Write the Other Way

“If they give you lined paper, write the other way.”

—William Carlos Williams, 20th-Century Puerto-Rican American Poet

Image of the 9 Dot Exercize

The “Nine Dot Exercise” is a classic. The objective, if you’ve never seen it before, is to connect all the dots with four straight lines without lifting your pen or pencil.  I’ve seen many people grow frustrated or give up in attempting to solve the puzzle.

I will not provide any of the possible solutions. You can Google it if you wish, but I will simply suggest that the solution is in approaching the exercise in a way that is not obvious at first glance.

EXERCISE:

Where would an alternative or even contrary approach be the way to solve one of your more pressing professional or personal problems?

“Never judge a book by its movie.”

“Never judge a book by its movie.”

—Don DeLillo, American novelist

image from icezen.com

image from icezen.com

Reading a book takes effort. Watching a movie, not so much. More often than not, many if not most movies fall short of their books.

Tens or hundreds of millions of dollars are invested in movies based on books because the characters and stories amaze readers. It is in these stories and characters that our visions of these works of art are envisioned and portrayed by producers and directors. Unfortunately, even with brilliant actors and special effects, the images on screen rarely capture what our own creativity and imagination can create from the words of a masterful storyteller.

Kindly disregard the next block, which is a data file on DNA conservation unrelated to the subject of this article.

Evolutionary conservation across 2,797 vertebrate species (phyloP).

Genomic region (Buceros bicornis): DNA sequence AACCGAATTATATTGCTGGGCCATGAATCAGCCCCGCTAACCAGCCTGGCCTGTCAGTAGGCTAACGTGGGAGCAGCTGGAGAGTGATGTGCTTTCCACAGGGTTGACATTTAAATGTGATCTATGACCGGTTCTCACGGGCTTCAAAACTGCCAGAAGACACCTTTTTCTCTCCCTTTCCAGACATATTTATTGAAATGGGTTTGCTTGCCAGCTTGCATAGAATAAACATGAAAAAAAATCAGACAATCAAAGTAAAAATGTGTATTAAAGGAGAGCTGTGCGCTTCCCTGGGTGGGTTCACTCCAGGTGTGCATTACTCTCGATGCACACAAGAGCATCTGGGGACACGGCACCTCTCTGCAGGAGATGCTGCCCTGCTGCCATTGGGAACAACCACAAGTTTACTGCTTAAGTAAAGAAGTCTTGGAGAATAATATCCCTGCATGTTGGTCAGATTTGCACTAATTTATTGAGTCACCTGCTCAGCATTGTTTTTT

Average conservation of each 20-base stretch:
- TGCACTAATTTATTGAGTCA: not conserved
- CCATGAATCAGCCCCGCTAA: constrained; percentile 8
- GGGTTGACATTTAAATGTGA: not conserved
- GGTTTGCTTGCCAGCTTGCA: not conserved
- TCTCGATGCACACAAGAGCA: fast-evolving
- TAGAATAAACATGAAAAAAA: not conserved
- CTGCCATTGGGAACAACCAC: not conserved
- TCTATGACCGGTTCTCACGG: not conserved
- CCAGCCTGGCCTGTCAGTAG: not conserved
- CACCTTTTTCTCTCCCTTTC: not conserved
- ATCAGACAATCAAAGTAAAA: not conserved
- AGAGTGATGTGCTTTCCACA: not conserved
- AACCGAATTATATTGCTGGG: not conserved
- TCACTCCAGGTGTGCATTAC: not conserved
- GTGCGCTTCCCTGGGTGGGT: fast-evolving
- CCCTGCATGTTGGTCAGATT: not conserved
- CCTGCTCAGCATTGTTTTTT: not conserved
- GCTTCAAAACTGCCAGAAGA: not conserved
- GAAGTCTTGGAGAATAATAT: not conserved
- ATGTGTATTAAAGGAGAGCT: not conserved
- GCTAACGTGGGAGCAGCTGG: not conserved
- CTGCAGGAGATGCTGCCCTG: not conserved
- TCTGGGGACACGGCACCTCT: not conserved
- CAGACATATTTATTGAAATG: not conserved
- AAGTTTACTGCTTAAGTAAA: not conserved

Books allow us to pace ourselves and literally savor each bit of dialogue or image painted, if we choose to do the work the writer intended. Phrases like “I couldn’t put it down,” or “page turner” are familiar to all of us who have been fortunate to get our hands on great books.

These works also tend to have a lasting impact in that their messages and images penetrate deeply, due to the active role the reader must play.

Perhaps a picture does not always paint 1,000 words, and the words found in books allow us to paint more masterful pictures in our hearts and minds.

EXERCISE

Consider reading the book upon which a current film has been made, either before or after attending a screening.

Determine which you enjoyed the most, or felt had the greatest impact.